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Aging society approaches China with hurry steps
Zeng Huaqing, a 65-year-old retiree in the Fazhan Community, Wuhan City of central China's Hubei Province, brings with her a red card wherever she goes, on which are printed service items and telephone numbers provided by her community.

"I can offer services like cleaning, washing, cooking and plumbing with this service contact card," said Zeng, whose husband passed away last year, while her two sons rarely came home to see her due to their busy jobs.

"Life is comfortable, though I live alone. I call the community whenever I need help," she said.

China has over 130 million senior citizens,with the annual increase rate of 3.2 per cent

China reports over 34 million retirees, just like Zeng, according to the latest statistics released by the Ministry of Labor and Social Security.

Meanwhile, China is moving rapidly towards an aging society, registering over 130 million elderly, about 10 percent of the total population, and the figure will keep growing at an annual rate of 3.2 percent in the next half century. Statistics also show that China has now at least 23.4 million "empty nesters", or senior citizens, both married and the widowed, in a family without children around.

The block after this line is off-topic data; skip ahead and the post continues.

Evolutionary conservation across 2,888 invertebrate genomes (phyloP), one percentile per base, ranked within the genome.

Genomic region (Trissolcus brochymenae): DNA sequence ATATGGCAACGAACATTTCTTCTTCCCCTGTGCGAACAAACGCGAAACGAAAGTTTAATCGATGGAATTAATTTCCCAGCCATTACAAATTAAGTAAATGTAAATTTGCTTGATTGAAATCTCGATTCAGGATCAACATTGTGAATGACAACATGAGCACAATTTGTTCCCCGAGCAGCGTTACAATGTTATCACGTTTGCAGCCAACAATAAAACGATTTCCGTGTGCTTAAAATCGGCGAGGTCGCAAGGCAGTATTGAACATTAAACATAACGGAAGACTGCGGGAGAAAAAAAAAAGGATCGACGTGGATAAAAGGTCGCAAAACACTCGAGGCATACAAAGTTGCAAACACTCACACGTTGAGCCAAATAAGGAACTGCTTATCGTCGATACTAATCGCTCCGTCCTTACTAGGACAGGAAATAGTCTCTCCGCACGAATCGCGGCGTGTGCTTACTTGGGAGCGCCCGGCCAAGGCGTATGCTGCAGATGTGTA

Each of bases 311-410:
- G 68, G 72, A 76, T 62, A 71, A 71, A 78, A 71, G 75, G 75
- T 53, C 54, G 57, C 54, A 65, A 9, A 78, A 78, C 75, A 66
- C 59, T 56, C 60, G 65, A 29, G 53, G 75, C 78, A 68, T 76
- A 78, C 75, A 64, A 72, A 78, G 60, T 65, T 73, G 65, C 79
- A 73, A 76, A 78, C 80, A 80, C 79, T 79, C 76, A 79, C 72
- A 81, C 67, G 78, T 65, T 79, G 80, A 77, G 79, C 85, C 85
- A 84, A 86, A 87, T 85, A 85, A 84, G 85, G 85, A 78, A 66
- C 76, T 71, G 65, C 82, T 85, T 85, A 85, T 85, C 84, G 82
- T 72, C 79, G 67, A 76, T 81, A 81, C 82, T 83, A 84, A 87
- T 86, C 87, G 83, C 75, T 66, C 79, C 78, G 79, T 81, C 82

China has actively promoted community services for the elderly. State-owned enterprises have been allowed since 1999 to break away from the management of their retirees, encouraging communities, which usually cover several residential quarters, to provide matching services. Before that, retirees relied on enterprises to organize their life, from spare-time activities to funerals.

"This not only promotes enterprises to reduce burdens and deepen reforms, but also enables the elderly to lead a stable and happy life due to more considerate and attentive community services," said Zhang Jianhua, director of Hangzhou Labor and Social Security Bureau.

Communities take the heavy task of taking care of elderly from enterpises